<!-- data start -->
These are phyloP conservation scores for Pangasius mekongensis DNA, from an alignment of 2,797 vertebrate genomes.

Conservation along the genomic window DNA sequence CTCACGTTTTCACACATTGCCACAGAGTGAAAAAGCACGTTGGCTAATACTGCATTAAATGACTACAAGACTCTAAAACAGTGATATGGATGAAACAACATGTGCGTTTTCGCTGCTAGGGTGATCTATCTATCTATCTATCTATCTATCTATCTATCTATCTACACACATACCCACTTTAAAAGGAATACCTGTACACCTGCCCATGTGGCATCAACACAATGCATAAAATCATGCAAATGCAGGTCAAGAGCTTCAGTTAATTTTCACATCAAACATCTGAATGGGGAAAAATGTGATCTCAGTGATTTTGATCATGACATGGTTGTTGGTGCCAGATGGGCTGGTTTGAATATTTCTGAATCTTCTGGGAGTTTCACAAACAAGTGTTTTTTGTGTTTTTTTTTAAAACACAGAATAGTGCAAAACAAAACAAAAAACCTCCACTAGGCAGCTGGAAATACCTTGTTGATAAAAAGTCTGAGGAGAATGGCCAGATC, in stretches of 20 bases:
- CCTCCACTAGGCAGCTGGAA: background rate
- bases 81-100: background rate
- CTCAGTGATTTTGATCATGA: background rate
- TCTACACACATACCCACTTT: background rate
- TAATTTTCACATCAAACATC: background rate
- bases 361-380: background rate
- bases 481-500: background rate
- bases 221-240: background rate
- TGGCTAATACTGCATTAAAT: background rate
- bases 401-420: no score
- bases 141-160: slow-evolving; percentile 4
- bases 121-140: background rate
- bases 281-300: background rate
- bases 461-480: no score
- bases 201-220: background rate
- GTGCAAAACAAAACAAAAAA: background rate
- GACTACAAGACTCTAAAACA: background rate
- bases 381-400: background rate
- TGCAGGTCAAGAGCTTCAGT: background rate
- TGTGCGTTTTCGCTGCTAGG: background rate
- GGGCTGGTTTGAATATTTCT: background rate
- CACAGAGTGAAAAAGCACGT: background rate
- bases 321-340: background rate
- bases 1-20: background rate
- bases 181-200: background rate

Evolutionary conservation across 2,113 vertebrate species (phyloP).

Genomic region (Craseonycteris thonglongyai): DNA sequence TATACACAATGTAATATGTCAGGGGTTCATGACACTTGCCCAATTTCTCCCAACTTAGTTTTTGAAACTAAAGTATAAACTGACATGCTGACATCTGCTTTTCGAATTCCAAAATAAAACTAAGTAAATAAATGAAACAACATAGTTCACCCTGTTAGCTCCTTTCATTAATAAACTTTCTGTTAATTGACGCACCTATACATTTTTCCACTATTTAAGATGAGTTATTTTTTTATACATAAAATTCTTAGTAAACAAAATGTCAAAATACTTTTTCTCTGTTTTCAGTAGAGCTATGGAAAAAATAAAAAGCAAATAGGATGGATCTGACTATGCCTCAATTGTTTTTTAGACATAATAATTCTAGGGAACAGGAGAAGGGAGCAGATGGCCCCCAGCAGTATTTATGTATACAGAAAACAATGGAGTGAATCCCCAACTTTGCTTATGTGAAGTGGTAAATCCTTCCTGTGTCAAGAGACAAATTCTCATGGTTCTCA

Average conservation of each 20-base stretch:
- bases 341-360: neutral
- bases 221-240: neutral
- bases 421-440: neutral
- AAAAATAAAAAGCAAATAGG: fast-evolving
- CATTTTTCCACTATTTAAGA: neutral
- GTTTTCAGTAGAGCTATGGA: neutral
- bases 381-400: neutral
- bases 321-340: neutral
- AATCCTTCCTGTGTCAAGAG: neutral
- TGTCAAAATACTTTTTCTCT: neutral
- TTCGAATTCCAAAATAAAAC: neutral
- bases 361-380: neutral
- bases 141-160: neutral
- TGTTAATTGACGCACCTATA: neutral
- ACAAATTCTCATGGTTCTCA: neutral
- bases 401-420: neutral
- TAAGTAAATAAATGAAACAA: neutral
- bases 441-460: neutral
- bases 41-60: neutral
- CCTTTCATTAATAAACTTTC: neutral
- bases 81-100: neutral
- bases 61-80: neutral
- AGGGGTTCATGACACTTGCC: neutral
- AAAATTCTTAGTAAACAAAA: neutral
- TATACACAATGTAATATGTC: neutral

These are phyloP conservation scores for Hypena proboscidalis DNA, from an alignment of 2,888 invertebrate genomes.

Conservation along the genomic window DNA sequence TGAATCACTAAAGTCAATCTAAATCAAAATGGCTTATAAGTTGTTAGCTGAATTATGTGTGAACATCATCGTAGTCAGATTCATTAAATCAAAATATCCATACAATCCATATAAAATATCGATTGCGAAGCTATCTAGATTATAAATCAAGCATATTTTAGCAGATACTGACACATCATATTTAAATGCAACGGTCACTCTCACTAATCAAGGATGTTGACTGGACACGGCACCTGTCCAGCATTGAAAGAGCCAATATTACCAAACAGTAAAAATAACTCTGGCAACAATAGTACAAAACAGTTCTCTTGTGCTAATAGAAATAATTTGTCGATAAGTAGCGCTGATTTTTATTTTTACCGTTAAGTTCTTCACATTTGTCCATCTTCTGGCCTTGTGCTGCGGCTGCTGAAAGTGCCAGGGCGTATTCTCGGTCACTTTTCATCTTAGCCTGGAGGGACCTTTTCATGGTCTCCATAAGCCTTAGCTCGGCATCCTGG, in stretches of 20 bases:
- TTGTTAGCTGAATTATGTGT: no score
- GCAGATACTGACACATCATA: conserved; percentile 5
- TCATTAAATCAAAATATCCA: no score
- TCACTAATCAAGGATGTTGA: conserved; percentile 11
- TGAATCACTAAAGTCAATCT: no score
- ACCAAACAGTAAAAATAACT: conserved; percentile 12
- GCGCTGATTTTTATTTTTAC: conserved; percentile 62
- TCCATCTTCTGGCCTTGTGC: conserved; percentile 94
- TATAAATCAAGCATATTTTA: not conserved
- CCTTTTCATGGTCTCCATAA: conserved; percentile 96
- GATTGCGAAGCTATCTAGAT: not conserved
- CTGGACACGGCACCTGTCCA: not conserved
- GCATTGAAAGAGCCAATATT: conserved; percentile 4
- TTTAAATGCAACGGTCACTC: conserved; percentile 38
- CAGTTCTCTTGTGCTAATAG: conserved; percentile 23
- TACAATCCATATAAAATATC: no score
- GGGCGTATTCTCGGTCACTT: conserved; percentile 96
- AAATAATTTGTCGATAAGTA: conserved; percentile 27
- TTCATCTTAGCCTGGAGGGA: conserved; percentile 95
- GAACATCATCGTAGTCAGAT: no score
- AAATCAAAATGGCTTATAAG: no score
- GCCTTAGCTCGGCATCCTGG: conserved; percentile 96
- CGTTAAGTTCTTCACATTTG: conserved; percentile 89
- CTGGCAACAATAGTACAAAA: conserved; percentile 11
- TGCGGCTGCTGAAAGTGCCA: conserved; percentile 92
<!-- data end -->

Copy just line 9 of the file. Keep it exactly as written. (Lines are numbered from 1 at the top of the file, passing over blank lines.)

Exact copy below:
- bases 481-500: background rate